Over the weekend, deputies with the Tulare County Sheriff’s Office (TCSO) recovered the body of a man who was reported missing Saturday night at Lake Success.
On Saturday at 5:41 p.m., TCSO Deputies were called to Lake Success for a missing man. When they arrived, they were told the man had disappeared while at the lake with family members. Deputies began searching on the ground and the TCSO Aviation Unit searched by air.
Sunday morning during the ongoing search, the victim was found dead in the lake.
He has been identified as 43-year-old Mario Sandoval of the Los Angeles area.
Anyone with information is encouraged to call the Tulare County Sheriff’s Office at (559) 733-6218 or send anonymous information by sending a text or email to TCSO@tipnow.com or call (559) 725-4194.
Lake Success is a popular destination for summer fun, and the U.S. Army Corps of Engineers temporary park manager Charlie Mauldin shared a few tips about staying safe around waterways, specifically rivers and lakes.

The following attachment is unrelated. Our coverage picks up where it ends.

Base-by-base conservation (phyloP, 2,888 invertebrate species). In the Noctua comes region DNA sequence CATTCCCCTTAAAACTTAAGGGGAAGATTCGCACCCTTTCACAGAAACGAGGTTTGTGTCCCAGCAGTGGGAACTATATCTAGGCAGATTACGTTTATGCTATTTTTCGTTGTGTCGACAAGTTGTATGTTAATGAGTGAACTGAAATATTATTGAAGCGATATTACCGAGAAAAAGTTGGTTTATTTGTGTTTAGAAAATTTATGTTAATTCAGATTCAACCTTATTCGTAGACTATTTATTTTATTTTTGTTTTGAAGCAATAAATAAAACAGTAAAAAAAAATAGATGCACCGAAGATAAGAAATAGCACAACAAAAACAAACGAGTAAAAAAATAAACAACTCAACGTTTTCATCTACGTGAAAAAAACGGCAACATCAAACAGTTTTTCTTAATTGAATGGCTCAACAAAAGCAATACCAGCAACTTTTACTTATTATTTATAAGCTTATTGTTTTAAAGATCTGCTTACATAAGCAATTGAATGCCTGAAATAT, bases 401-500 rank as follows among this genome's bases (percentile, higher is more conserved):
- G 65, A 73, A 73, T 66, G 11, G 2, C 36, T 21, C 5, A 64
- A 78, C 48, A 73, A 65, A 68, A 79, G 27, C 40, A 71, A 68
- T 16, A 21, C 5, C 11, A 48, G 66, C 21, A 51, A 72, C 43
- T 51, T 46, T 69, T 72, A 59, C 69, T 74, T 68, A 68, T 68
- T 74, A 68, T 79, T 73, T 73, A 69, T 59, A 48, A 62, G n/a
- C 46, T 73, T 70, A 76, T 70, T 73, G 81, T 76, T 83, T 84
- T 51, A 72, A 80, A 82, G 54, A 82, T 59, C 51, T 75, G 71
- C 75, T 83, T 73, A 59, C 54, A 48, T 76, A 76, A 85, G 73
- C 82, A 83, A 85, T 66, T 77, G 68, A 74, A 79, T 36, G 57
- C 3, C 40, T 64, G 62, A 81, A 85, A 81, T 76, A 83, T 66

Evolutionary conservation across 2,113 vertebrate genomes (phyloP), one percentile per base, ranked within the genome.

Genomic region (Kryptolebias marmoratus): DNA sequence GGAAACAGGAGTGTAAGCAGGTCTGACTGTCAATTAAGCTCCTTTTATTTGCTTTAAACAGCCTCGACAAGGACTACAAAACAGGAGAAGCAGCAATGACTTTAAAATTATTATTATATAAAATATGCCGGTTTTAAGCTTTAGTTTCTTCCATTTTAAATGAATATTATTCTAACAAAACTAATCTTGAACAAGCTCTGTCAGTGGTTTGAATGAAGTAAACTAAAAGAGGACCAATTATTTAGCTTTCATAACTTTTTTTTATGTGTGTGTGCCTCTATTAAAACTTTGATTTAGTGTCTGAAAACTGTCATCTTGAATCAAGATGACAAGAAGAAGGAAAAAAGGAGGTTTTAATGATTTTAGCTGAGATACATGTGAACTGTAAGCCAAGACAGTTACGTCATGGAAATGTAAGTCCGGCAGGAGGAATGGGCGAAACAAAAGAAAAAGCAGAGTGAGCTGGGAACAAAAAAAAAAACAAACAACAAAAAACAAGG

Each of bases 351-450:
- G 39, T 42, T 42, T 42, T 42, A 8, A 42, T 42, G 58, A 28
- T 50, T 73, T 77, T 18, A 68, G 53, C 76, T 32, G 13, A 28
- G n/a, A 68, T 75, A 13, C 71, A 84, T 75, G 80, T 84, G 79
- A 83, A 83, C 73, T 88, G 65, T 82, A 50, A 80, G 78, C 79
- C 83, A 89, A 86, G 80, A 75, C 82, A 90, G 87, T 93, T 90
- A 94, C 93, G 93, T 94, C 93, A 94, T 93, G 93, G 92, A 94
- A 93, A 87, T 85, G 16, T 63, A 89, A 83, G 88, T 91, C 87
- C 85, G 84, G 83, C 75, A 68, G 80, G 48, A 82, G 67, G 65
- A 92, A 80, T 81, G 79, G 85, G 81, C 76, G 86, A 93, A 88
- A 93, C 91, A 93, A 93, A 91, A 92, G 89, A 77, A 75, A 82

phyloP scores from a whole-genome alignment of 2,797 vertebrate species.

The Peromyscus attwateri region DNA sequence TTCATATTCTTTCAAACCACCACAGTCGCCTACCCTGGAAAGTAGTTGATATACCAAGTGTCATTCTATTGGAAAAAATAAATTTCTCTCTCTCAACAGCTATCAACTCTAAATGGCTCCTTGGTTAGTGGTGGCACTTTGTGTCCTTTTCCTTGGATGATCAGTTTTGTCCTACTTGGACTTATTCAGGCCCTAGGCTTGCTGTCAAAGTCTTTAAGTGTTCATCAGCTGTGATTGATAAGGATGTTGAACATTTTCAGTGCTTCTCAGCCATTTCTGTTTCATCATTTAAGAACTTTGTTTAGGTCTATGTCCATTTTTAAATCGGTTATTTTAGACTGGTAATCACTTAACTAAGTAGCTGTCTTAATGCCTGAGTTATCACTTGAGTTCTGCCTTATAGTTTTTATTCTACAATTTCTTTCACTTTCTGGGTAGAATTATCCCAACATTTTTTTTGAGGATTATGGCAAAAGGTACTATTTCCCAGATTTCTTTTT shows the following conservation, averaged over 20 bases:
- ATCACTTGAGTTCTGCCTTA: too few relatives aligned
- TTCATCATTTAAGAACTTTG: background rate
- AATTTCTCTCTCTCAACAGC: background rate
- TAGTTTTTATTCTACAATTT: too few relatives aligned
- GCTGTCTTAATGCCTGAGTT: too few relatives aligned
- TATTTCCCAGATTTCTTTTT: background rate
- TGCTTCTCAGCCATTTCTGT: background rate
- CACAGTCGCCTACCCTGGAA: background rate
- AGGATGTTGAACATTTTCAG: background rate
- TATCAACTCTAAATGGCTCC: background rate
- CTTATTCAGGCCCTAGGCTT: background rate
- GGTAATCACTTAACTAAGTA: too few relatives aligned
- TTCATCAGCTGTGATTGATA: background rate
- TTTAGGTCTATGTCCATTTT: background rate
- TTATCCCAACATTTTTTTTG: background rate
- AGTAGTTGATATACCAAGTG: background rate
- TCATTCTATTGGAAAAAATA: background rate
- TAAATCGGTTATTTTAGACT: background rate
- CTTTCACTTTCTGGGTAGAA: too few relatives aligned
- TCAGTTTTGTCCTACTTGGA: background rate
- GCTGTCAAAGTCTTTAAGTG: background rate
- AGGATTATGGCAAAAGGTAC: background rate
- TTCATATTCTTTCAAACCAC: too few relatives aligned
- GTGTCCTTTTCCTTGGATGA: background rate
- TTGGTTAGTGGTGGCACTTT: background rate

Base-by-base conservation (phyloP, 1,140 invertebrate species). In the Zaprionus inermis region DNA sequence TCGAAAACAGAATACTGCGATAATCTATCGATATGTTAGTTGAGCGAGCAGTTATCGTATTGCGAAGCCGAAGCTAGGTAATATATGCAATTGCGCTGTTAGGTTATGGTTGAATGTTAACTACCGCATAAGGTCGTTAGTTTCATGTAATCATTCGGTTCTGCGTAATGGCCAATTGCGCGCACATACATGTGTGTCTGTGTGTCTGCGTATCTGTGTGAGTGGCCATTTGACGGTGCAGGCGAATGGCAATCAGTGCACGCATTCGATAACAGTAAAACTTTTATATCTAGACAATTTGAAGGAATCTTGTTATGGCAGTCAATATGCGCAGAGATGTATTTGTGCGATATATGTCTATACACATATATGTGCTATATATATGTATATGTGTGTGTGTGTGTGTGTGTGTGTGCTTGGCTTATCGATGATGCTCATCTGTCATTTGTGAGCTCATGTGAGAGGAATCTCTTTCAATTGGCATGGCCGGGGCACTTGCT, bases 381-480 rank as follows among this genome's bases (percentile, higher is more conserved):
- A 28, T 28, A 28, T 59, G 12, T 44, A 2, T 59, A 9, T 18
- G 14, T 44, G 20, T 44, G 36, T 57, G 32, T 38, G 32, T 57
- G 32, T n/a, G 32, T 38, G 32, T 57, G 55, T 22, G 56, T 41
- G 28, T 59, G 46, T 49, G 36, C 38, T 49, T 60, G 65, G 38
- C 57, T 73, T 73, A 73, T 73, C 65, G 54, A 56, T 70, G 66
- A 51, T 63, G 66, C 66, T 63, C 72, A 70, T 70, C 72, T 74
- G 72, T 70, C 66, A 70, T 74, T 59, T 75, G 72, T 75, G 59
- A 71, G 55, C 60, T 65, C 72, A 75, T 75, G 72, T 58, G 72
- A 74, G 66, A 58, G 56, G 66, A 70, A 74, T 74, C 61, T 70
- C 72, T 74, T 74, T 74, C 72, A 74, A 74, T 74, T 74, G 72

“We encourage the public to wear a PFD, which are basically life vests,” said Mauldin. “The lake has a life jacket loaner program, and we have sizes ranging from infant to adult. People can check out a life vest and return it once they have finished using it.”
Mauldin also suggested if you’re swimming or playing in the water at the lake, be aware of drop offs, or areas of the lake in which the water suddenly drops to much deeper depths.
“The water can go from three to four feet, and then suddenly drop to 70 feet,” said Mauldin.
Mauldin warned that swimmers should stay within 100 feet of the shoreline and avoid boat ramps and docks that run into the water.
Although the U.S. Army Corps of Engineers doesn’t regulate or guard the rivers near the lake, Mauldin said the water in rivers is often times much colder than the water in the lake, and if a person isn’t careful, they can be swept into the strong currents of the river.
Mauldin continued to stress the importance of wearing a life vest while in or around the water. It takes an average of only 60 seconds for an adult to drown, and only 20 seconds for a child. When worn properly, life vests greatly improve the probabilities of being rescued, if something was to go wrong.